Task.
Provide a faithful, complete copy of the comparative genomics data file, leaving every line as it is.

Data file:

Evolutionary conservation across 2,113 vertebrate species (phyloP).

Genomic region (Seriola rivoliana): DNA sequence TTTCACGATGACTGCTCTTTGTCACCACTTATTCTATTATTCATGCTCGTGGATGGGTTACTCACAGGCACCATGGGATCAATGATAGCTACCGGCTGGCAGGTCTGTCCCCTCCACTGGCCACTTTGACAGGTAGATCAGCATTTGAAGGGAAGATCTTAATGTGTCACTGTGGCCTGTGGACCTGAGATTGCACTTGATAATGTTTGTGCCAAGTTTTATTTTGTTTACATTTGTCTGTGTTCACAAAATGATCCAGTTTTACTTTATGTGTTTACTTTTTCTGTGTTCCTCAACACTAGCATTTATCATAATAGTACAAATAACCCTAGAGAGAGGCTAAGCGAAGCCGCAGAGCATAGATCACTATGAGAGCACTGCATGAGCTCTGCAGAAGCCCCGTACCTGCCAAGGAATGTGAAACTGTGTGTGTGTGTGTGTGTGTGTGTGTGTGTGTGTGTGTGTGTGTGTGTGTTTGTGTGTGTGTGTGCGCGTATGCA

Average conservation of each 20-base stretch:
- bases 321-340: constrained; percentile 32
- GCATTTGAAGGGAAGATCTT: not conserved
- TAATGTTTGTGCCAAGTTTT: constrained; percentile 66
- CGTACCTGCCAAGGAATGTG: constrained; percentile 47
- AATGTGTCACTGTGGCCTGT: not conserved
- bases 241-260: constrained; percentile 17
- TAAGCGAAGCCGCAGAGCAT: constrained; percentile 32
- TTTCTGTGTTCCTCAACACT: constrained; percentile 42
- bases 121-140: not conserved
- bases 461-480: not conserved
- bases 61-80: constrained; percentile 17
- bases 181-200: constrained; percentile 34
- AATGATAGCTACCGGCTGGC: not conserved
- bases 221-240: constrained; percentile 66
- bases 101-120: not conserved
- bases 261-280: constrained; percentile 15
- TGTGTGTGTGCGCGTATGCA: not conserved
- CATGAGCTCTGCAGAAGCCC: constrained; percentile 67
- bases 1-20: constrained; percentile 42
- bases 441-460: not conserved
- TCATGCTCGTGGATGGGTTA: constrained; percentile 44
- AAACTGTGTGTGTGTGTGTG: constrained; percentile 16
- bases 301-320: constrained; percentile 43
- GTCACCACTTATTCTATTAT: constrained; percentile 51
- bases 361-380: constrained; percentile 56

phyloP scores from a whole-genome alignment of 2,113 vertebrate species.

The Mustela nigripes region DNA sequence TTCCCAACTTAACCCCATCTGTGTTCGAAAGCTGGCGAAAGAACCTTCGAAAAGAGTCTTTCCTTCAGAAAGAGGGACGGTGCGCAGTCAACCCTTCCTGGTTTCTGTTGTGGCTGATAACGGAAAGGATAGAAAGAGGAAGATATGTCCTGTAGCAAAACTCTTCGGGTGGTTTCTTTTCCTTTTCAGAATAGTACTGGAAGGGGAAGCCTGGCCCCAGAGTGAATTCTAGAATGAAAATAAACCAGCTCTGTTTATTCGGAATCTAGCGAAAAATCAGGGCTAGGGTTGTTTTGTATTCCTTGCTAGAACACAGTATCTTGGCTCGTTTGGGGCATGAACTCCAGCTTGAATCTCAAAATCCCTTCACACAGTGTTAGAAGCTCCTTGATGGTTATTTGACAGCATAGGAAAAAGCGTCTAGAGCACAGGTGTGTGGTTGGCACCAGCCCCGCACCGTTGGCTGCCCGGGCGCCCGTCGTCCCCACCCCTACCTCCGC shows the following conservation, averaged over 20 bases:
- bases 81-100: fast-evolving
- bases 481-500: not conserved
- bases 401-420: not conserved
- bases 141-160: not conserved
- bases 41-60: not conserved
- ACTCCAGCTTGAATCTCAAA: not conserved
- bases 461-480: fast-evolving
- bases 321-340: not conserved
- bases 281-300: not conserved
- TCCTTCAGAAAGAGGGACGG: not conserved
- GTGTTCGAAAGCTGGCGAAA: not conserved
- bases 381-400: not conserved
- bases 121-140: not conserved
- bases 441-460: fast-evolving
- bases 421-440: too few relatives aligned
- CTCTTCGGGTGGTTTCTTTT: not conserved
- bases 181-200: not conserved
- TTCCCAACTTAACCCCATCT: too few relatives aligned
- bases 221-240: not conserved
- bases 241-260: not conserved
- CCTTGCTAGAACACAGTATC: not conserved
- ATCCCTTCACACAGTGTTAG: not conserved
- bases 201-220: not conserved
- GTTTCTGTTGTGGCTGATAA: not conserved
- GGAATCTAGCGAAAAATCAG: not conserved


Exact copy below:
Evolutionary conservation across 2,113 vertebrate species (phyloP).

Genomic region (Seriola rivoliana): DNA sequence TTTCACGATGACTGCTCTTTGTCACCACTTATTCTATTATTCATGCTCGTGGATGGGTTACTCACAGGCACCATGGGATCAATGATAGCTACCGGCTGGCAGGTCTGTCCCCTCCACTGGCCACTTTGACAGGTAGATCAGCATTTGAAGGGAAGATCTTAATGTGTCACTGTGGCCTGTGGACCTGAGATTGCACTTGATAATGTTTGTGCCAAGTTTTATTTTGTTTACATTTGTCTGTGTTCACAAAATGATCCAGTTTTACTTTATGTGTTTACTTTTTCTGTGTTCCTCAACACTAGCATTTATCATAATAGTACAAATAACCCTAGAGAGAGGCTAAGCGAAGCCGCAGAGCATAGATCACTATGAGAGCACTGCATGAGCTCTGCAGAAGCCCCGTACCTGCCAAGGAATGTGAAACTGTGTGTGTGTGTGTGTGTGTGTGTGTGTGTGTGTGTGTGTGTGTGTGTGTTTGTGTGTGTGTGTGCGCGTATGCA

Average conservation of each 20-base stretch:
- bases 321-340: constrained; percentile 32
- GCATTTGAAGGGAAGATCTT: not conserved
- TAATGTTTGTGCCAAGTTTT: constrained; percentile 66
- CGTACCTGCCAAGGAATGTG: constrained; percentile 47
- AATGTGTCACTGTGGCCTGT: not conserved
- bases 241-260: constrained; percentile 17
- TAAGCGAAGCCGCAGAGCAT: constrained; percentile 32
- TTTCTGTGTTCCTCAACACT: constrained; percentile 42
- bases 121-140: not conserved
- bases 461-480: not conserved
- bases 61-80: constrained; percentile 17
- bases 181-200: constrained; percentile 34
- AATGATAGCTACCGGCTGGC: not conserved
- bases 221-240: constrained; percentile 66
- bases 101-120: not conserved
- bases 261-280: constrained; percentile 15
- TGTGTGTGTGCGCGTATGCA: not conserved
- CATGAGCTCTGCAGAAGCCC: constrained; percentile 67
- bases 1-20: constrained; percentile 42
- bases 441-460: not conserved
- TCATGCTCGTGGATGGGTTA: constrained; percentile 44
- AAACTGTGTGTGTGTGTGTG: constrained; percentile 16
- bases 301-320: constrained; percentile 43
- GTCACCACTTATTCTATTAT: constrained; percentile 51
- bases 361-380: constrained; percentile 56

phyloP scores from a whole-genome alignment of 2,113 vertebrate species.

The Mustela nigripes region DNA sequence TTCCCAACTTAACCCCATCTGTGTTCGAAAGCTGGCGAAAGAACCTTCGAAAAGAGTCTTTCCTTCAGAAAGAGGGACGGTGCGCAGTCAACCCTTCCTGGTTTCTGTTGTGGCTGATAACGGAAAGGATAGAAAGAGGAAGATATGTCCTGTAGCAAAACTCTTCGGGTGGTTTCTTTTCCTTTTCAGAATAGTACTGGAAGGGGAAGCCTGGCCCCAGAGTGAATTCTAGAATGAAAATAAACCAGCTCTGTTTATTCGGAATCTAGCGAAAAATCAGGGCTAGGGTTGTTTTGTATTCCTTGCTAGAACACAGTATCTTGGCTCGTTTGGGGCATGAACTCCAGCTTGAATCTCAAAATCCCTTCACACAGTGTTAGAAGCTCCTTGATGGTTATTTGACAGCATAGGAAAAAGCGTCTAGAGCACAGGTGTGTGGTTGGCACCAGCCCCGCACCGTTGGCTGCCCGGGCGCCCGTCGTCCCCACCCCTACCTCCGC shows the following conservation, averaged over 20 bases:
- bases 81-100: fast-evolving
- bases 481-500: not conserved
- bases 401-420: not conserved
- bases 141-160: not conserved
- bases 41-60: not conserved
- ACTCCAGCTTGAATCTCAAA: not conserved
- bases 461-480: fast-evolving
- bases 321-340: not conserved
- bases 281-300: not conserved
- TCCTTCAGAAAGAGGGACGG: not conserved
- GTGTTCGAAAGCTGGCGAAA: not conserved
- bases 381-400: not conserved
- bases 121-140: not conserved
- bases 441-460: fast-evolving
- bases 421-440: too few relatives aligned
- CTCTTCGGGTGGTTTCTTTT: not conserved
- bases 181-200: not conserved
- TTCCCAACTTAACCCCATCT: too few relatives aligned
- bases 221-240: not conserved
- bases 241-260: not conserved
- CCTTGCTAGAACACAGTATC: not conserved
- ATCCCTTCACACAGTGTTAG: not conserved
- bases 201-220: not conserved
- GTTTCTGTTGTGGCTGATAA: not conserved
- GGAATCTAGCGAAAAATCAG: not conserved